Why is arrow pushing utilized when organic reactivity is described?

Answer 1

This question is rather open-ended....

When you see an organic prof at the board in a lecture, he or she will busily write equations representing the movement of electrons as double-headed arrows (electron pairs) or single headed arrows (lone electrons). Sometimes you get the idea that the organic prof can write 30 of these in a minute, a post-doc can do 10, and an undergrad can do maybe 5.

The use of these arrows is very much a formalism, a conceptual idea that has little basis in fact, but may nevertheless be useful in rationalizing and explaining reactivity. We use the movement of double-headed or single-headed to represent reactivity...the which for organic chemists is largely a matter of the reaction of nucleophiles, electron donors, with electrophiles, electron acceptors....

Often quite complex mechanisms can be mapped out using electron pushing and pulling....

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Answer 2

Arrow pushing is used to represent the flow of electrons during chemical reactions, providing a visual aid to understand the movement of electron pairs and the formation or breaking of bonds in organic molecules. It helps in depicting reaction mechanisms and predicting the outcome of reactions by highlighting electron transfers and structural changes.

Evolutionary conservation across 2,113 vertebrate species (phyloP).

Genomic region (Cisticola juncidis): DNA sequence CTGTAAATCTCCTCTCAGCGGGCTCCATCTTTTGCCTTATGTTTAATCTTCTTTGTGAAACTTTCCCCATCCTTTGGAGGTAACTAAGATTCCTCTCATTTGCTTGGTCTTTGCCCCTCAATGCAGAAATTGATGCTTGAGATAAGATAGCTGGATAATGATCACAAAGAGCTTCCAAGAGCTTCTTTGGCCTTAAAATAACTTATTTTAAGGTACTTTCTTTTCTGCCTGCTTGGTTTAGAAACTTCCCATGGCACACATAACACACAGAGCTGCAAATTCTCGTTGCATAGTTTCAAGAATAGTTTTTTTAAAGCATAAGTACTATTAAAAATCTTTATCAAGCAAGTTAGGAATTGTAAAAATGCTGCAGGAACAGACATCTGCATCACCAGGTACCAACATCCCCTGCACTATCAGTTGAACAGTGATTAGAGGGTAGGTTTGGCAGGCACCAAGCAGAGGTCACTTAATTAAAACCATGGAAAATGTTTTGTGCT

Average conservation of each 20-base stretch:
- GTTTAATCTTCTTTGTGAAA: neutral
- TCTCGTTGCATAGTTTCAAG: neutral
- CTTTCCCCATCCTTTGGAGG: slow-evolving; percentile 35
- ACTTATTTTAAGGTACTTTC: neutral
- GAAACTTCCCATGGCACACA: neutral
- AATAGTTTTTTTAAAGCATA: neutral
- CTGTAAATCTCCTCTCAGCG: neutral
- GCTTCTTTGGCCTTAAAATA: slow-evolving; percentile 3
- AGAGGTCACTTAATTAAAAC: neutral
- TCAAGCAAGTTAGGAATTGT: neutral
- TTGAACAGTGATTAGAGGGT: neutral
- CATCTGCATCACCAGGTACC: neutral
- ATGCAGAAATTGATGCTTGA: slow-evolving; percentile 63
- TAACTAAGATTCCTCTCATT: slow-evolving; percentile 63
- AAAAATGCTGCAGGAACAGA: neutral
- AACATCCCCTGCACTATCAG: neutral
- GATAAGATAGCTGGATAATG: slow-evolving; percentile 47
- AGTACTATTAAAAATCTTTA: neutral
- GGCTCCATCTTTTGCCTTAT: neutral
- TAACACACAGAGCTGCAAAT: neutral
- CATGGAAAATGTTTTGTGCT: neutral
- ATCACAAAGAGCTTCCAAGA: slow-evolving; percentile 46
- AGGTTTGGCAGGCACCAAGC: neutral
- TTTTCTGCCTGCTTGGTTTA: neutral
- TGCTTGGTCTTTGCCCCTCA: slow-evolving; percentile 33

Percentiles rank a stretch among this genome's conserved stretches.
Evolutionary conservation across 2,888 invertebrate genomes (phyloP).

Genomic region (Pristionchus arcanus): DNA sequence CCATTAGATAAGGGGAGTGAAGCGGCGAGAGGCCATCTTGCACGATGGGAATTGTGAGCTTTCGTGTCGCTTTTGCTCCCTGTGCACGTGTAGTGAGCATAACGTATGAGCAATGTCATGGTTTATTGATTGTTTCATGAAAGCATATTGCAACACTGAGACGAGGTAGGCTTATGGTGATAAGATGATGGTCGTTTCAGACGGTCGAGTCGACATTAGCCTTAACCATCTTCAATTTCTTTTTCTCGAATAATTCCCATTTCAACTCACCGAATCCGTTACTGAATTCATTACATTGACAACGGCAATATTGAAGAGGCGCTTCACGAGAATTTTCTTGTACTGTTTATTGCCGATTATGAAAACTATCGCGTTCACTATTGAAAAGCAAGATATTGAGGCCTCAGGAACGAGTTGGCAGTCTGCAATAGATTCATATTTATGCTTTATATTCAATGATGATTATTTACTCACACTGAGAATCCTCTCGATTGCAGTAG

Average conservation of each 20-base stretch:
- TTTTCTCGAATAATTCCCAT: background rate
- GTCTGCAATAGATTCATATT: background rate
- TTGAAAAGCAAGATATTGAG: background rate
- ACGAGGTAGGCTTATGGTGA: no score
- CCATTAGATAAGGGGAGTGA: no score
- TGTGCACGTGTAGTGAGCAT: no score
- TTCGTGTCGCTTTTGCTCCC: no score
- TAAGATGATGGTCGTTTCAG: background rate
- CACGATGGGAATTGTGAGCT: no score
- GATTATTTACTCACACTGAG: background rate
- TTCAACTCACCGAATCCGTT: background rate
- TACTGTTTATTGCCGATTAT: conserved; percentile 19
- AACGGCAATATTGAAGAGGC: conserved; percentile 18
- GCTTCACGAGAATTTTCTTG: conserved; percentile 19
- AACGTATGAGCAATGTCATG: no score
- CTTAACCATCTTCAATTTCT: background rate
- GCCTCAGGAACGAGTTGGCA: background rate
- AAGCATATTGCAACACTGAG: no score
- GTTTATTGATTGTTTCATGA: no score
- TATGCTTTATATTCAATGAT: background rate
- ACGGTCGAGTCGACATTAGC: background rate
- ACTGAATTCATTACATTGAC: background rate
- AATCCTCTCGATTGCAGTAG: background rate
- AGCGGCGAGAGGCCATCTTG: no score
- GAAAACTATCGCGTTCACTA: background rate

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Answer from HIX Tutor

When evaluating a one-sided limit, you need to be careful when a quantity is approaching zero since its sign is different depending on which way it is approaching zero from. Let us look at some examples.

When evaluating a one-sided limit, you need to be careful when a quantity is approaching zero since its sign is different depending on which way it is approaching zero from. Let us look at some examples.

When evaluating a one-sided limit, you need to be careful when a quantity is approaching zero since its sign is different depending on which way it is approaching zero from. Let us look at some examples.

When evaluating a one-sided limit, you need to be careful when a quantity is approaching zero since its sign is different depending on which way it is approaching zero from. Let us look at some examples.

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